We currently live in the “big data era” and the constant sharing of thousands of pieces of data and information can lead to audience overwhelm and “information anxiety” (Bian & Ji, 2021, p. 1). Therefore, it is the responsibility of technical and professional communicators to help the public overcome this information overload by disseminating complex textual information. However, this new age of digitalization is becoming more and more visual, and visual design is becoming more complex and is also being regarded as a new way of artistic expression. Therefore, we must also take on the responsibility of not only disseminating textual information but also visual information as well.
Jianying Bian and Ying Ji’s article “Research on the Teaching of Visual Communication Design Based on Digital Technology” is a topic that TPC practitioners should keep in mind when working with information that has elements of visual communication embedded into them. Understanding the visual elements of the graphics and images associated with the text and their relevance is just as important for audience comprehension. Bian and Ji agree that the basic principle of disseminating visual design communication is about “being able to accurately convey information” through the “design application of visual representation of information visualization” (Bian & Ji, 2021, p. 2). This is relatively the same principle that TPC practitioners share, so it is important for us to keep visual designs in mind when disseminating material.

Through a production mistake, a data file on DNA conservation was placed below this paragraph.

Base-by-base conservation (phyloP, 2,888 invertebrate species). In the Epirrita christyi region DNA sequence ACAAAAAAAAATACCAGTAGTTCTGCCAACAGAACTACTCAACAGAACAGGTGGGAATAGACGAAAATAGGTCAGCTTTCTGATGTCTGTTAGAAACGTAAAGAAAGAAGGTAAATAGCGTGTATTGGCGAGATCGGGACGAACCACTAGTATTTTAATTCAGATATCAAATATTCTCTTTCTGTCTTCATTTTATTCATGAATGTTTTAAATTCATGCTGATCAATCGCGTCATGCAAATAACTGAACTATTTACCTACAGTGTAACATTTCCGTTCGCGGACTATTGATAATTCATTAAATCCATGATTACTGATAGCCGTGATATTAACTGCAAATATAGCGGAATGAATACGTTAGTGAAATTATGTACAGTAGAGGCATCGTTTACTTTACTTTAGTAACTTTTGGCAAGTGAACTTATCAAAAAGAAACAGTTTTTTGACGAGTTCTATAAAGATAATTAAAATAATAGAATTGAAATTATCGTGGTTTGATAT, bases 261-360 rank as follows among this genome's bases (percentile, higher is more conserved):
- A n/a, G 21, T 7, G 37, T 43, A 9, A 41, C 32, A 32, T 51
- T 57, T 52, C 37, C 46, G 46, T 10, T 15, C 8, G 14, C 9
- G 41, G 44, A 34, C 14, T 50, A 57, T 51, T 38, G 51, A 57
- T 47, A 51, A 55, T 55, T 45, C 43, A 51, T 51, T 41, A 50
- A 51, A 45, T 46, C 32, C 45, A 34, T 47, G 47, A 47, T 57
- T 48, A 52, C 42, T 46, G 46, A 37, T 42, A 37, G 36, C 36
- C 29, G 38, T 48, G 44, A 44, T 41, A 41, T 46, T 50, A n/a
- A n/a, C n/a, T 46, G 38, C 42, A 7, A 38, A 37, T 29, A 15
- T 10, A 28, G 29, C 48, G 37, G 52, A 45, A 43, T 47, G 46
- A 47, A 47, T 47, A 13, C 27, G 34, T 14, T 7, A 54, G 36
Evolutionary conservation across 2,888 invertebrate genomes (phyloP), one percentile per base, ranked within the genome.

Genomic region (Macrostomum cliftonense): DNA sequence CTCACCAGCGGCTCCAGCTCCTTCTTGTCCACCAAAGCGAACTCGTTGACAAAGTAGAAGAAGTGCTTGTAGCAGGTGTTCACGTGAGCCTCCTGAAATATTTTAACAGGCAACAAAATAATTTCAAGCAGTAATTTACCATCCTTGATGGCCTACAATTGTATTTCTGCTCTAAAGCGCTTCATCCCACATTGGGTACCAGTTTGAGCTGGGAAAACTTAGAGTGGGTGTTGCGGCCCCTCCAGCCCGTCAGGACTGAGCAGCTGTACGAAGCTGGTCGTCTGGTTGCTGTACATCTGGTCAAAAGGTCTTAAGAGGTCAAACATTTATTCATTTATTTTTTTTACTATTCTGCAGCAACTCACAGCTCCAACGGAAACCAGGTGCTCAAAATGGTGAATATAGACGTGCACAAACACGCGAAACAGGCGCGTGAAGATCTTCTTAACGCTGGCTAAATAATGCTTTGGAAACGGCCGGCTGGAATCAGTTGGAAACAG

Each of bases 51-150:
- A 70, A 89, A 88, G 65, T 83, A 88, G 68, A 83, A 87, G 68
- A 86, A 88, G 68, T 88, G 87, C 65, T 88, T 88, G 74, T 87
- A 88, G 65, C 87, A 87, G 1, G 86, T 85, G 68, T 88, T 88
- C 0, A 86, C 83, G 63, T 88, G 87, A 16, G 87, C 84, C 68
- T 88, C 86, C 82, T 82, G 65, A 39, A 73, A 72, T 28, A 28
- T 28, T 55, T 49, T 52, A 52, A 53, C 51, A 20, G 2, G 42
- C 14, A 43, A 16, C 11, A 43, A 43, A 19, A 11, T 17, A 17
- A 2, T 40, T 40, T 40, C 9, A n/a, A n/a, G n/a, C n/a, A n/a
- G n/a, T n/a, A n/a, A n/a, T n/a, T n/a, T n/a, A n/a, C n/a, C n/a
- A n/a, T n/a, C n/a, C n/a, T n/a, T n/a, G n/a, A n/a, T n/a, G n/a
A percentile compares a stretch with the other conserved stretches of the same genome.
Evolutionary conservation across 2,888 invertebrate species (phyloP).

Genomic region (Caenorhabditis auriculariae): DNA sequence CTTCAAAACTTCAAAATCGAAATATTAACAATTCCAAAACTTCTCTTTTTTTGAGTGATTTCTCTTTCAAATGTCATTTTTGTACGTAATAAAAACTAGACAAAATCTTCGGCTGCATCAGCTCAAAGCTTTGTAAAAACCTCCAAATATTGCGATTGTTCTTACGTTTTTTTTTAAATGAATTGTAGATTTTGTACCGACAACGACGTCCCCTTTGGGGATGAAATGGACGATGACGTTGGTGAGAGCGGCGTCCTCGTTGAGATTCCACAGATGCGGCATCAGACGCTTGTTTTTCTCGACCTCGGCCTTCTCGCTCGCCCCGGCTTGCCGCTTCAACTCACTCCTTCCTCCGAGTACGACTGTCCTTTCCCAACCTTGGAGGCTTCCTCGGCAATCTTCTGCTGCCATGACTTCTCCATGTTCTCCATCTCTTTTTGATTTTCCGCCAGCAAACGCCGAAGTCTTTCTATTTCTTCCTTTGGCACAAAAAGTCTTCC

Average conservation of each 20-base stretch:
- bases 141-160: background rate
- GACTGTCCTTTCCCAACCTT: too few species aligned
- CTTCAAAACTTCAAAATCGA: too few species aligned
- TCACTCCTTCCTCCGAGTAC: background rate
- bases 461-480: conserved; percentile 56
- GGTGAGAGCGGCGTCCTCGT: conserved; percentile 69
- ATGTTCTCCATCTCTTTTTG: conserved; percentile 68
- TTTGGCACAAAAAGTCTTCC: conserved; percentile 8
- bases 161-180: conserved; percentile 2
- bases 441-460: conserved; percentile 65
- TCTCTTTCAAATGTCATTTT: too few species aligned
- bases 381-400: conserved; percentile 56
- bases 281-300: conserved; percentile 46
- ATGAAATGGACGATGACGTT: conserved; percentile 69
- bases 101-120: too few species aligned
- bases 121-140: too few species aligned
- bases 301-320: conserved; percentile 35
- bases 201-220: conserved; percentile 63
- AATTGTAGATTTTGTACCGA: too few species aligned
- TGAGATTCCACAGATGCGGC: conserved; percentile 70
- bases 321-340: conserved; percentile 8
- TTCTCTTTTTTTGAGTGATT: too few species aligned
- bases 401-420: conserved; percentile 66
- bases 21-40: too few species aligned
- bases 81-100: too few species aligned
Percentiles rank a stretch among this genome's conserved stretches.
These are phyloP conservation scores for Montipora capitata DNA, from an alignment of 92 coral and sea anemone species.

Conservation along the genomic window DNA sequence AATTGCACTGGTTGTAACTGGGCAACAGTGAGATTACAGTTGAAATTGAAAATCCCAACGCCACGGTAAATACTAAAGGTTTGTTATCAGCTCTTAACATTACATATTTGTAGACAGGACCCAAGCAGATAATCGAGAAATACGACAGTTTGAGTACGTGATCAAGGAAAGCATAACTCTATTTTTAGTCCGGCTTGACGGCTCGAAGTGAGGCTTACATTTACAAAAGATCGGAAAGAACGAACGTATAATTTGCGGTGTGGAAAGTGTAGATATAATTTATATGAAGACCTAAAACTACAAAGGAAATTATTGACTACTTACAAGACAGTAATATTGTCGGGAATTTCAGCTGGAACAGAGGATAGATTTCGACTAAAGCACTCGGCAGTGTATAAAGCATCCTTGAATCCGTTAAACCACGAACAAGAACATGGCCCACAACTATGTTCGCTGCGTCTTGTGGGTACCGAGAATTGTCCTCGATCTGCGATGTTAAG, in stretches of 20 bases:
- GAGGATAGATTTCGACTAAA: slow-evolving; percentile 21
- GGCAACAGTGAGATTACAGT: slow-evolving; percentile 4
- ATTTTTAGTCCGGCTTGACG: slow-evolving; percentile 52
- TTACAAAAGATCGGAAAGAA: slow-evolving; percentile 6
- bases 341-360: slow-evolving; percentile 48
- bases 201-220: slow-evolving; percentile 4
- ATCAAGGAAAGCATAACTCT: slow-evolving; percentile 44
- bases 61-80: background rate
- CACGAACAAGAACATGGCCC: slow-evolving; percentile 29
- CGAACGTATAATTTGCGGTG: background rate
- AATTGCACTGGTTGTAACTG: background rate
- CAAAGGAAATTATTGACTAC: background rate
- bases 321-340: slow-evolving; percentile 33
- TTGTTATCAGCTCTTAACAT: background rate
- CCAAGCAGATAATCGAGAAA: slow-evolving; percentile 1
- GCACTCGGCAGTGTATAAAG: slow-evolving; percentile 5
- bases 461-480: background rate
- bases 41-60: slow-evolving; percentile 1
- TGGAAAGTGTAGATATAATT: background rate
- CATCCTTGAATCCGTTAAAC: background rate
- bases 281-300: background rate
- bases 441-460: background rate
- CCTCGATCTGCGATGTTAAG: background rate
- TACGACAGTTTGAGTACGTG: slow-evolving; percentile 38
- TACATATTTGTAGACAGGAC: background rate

The article briefly explains how different elements of digital visual communication can affect audiences such as the use of colors, methods of delivery, and the use of different types of graphics. Bian and Ji also share a few important visualization theories which help explain how visual designs affect human cognition, memory, and retention. Lastly, Bian and Ji share how instructors of visual design communication can effectively teach components of information visualization and visual representation concepts. If instructors adapt teaching methods such as incorporating emotional experiences, case teaching, interactions between teachers and students and students and society, and making full use of multimedia technologies, they can effectively use these elements to create better human-centered visual communication designs that resonate with audiences and improve retention.
As a student interested in textual design and the visual arts, I believe these components go hand in hand in our current highly visual and digitalized world. Technical communicators may find that developing a basic understanding of the visual arts can help easily disseminate complex information that have a combination of textual and visual elements for audience comprehension. Learning the basic elements of art foundation such as color theory, composition, etc., visual designs, and theories can possibly enrich and add more depth to a piece of written work that contains visual elements and help design more human-centered content.
Viewpoint Written by Jeranda Dennis, Texas State University
Edited by Kimberly N Uzzel, Texas State University